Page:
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Doping Process in Semiconductors

Georgie Fanucci*

Department of Electronic Science and Engineering, University of Applied Sciences, Burgenland, Austria

*Corresponding Author:
Georgie Fanucci
Department of Electronic Science and Engineering,
University of Applied Sciences,

Received: 07-Nov-2022, Manuscript No. JOMS-22-82196; Editor assigned: 09-Nov-2022, PreQC No. JOMS-22-82196 (PQ); Reviewed: 23-Nov-2022, QC No. JOMS-22-82196; Revised: 30-Nov-2022, Manuscript No. JOMS -22-82196 (R); Published: 07-Dec-2022, DOI: 10.4172/2321-6212.10.8.004

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Doping in the manufacture of semiconductors refers to the purposeful addition of impurities into an inherent semiconductor with the goal of modifying its structural, optical, and electrical properties. An extrinsic semiconductor is the term used to describe the doped substance. A semiconductor's capacity to conduct electricity can be altered by small concentrations of dopant atoms. Low or light doping is defined as the addition of one dopant atom for every 100 million atoms. Doping is referred to as high or heavy when significantly more dopant atoms are added, on the order of one per ten thousand atoms. This is frequently denoted by an n+ or p+ depending on the sort of doping involved. Degenerate semiconductors are defined as semiconductors that have been doped to such high levels that they behave more like conductors than semiconductors.

Due to the higher carrier concentration, increasing doping typically results in increased conductivity. Degenerate semiconductors are frequently utilized in place of metal in integrated circuits because they exhibit conductivity values that are comparable to metals. To indicate the relative doping concentration in semiconductors, superscript plus and minus symbols are frequently used. As an illustration, the symbol n+ designates an n-type semiconductor with a high, frequently degenerate, doping concentration. When a semiconductor is doped, the permissible energy levels are introduced into the crystal's band gap, but very near the energy band that corresponds to the dopant type. In other words, electron acceptor impurities produce states close to the valence band, whereas electron donor impurities produce states close to the conduction band. Dopant-site bonding energy, often known as energy bond, is the term used to describe the relatively small energy gap between these energy states and the closest energy band. Dopants also significantly alter the energy bands in relation to the Fermi level.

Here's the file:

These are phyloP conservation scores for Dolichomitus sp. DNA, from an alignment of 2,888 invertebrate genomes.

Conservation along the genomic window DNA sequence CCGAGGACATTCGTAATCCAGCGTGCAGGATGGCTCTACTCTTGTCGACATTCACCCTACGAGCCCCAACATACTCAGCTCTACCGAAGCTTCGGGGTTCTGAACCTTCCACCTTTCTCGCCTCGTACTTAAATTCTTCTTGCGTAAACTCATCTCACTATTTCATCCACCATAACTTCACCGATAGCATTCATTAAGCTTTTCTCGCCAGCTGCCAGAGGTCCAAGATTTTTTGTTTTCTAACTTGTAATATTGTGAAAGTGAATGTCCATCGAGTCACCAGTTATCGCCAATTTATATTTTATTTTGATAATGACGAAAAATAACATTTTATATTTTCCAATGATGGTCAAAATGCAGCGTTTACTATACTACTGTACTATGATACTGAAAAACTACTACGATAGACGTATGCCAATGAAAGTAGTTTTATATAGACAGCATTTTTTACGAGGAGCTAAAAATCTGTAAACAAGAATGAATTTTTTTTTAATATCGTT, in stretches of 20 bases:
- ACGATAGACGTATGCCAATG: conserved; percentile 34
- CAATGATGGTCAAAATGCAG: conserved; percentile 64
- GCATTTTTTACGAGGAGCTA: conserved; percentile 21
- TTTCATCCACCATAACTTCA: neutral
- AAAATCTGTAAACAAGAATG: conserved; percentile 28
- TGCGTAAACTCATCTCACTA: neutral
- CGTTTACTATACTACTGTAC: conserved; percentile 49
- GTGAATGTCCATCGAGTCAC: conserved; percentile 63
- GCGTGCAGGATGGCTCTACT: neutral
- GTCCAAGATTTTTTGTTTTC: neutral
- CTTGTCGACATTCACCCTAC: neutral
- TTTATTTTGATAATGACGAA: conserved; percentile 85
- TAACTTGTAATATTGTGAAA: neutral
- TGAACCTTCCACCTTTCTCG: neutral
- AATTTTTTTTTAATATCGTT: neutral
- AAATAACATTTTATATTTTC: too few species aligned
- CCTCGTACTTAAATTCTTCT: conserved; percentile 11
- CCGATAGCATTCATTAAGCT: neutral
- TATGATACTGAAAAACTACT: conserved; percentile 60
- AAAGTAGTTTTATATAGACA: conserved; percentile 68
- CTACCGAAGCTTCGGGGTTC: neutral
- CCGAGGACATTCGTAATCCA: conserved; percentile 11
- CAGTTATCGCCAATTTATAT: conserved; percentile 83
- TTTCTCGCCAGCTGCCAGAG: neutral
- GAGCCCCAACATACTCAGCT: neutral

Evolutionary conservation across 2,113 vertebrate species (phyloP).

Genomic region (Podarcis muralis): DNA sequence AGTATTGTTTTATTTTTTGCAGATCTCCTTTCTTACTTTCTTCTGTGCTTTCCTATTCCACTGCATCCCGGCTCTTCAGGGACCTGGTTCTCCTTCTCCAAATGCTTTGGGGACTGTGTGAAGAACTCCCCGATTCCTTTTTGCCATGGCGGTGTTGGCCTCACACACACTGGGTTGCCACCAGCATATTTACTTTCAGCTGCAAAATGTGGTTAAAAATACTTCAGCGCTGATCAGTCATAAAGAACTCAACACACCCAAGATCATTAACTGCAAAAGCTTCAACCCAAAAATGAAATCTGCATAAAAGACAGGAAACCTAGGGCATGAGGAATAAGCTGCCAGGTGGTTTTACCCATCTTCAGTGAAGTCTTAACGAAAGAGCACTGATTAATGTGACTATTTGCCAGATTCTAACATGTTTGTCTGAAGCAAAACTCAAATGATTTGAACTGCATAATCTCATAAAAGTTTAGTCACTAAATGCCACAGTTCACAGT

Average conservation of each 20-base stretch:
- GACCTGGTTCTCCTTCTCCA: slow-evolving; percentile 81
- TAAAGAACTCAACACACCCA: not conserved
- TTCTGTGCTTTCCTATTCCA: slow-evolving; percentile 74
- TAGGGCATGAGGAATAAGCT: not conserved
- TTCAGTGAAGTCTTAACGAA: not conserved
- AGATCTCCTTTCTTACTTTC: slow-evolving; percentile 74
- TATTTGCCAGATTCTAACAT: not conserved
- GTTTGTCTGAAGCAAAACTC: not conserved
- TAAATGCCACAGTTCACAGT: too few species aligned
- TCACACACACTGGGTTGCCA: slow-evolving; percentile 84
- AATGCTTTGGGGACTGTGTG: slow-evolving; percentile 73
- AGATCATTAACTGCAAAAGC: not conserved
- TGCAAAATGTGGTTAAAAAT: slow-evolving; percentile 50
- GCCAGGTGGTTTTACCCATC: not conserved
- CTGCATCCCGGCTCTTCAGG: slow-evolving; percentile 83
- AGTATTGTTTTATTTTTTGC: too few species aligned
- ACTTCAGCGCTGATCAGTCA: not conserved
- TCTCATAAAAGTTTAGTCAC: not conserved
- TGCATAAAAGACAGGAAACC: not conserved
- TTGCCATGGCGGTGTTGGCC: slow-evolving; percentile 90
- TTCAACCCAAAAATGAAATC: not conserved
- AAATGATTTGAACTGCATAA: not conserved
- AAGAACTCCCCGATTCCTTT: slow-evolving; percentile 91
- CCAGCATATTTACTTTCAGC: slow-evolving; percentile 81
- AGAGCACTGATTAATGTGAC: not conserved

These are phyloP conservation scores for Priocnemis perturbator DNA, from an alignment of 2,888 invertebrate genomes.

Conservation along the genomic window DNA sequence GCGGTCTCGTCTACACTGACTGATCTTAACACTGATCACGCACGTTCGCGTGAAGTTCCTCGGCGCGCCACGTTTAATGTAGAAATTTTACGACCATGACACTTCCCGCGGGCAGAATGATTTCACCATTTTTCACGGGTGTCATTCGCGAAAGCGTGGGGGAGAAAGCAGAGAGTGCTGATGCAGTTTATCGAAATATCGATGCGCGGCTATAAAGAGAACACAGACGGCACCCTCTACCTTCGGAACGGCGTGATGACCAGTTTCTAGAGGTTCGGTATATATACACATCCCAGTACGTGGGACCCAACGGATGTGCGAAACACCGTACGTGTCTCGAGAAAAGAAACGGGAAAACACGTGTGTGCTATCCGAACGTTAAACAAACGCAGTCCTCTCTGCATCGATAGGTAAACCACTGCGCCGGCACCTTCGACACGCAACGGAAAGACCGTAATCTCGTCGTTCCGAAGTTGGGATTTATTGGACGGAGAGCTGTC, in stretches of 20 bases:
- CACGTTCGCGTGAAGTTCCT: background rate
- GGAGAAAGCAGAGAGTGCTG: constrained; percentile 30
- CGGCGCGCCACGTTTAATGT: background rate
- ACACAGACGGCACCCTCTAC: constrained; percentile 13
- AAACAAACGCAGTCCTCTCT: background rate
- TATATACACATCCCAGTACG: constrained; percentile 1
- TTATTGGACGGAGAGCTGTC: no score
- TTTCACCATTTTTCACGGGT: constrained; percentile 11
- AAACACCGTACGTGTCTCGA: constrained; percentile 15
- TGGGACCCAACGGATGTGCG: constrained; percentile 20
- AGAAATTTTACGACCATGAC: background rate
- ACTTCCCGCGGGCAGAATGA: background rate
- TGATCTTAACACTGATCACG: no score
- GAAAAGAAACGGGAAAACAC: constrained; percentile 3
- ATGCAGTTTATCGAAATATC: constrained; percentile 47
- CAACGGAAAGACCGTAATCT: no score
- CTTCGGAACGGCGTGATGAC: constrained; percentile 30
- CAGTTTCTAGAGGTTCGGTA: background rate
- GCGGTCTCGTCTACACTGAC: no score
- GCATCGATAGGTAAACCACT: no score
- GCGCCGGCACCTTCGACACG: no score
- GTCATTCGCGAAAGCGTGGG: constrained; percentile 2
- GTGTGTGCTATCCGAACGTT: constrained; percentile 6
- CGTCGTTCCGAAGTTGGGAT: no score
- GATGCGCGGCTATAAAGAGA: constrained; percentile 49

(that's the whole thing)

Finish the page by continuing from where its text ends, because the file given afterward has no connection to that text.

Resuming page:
Nearer to the Fermi level is the energy band that corresponds to the dopant with the highest concentration. If the interfaces can be formed cleanly enough, stacking layers of materials with varied properties results in numerous useful electrical features caused by band bending, as the Fermi level must remain constant in a system in thermodynamic equilibrium. Alternately, vapor-phase epitaxy may be used in the synthesis of semiconductor devices. A gas containing the dopant precursor may be added to the reactor during vapor-phase epitaxy. For instance, sulphur is incorporated into the structure when hydrogen sulphide is introduced to gallium arsenide during n-type gas doping.

Sulfur is constantly concentrated on the surface during this process. To get the necessary electronic characteristics in semiconductors generally, only a very thin layer of the wafer needs to be doped. A dopant of the p-type is boron. Junction depths may be easily controlled thanks to its diffusion rate. Diborane gas diffusion may be used to add. The sole acceptor with enough solubility for effective emitters in transistors and other applications calling for extremely high dopant concentrations. About the same rate as phosphorus, boron diffuses. Arsenic is a n-type dopant. Because of its slower diffusion, it can be employed for dispersed connections used for underground layers. High concentrations are possible, and its atomic radius is similar to that of silicon. It is employed in applications where the dopant should remain in place during subsequent thermal processing since its diffusivity is about a tenth that of phosphorus or boron useful for shallow diffusions where an abrupt boundary with good control is sought.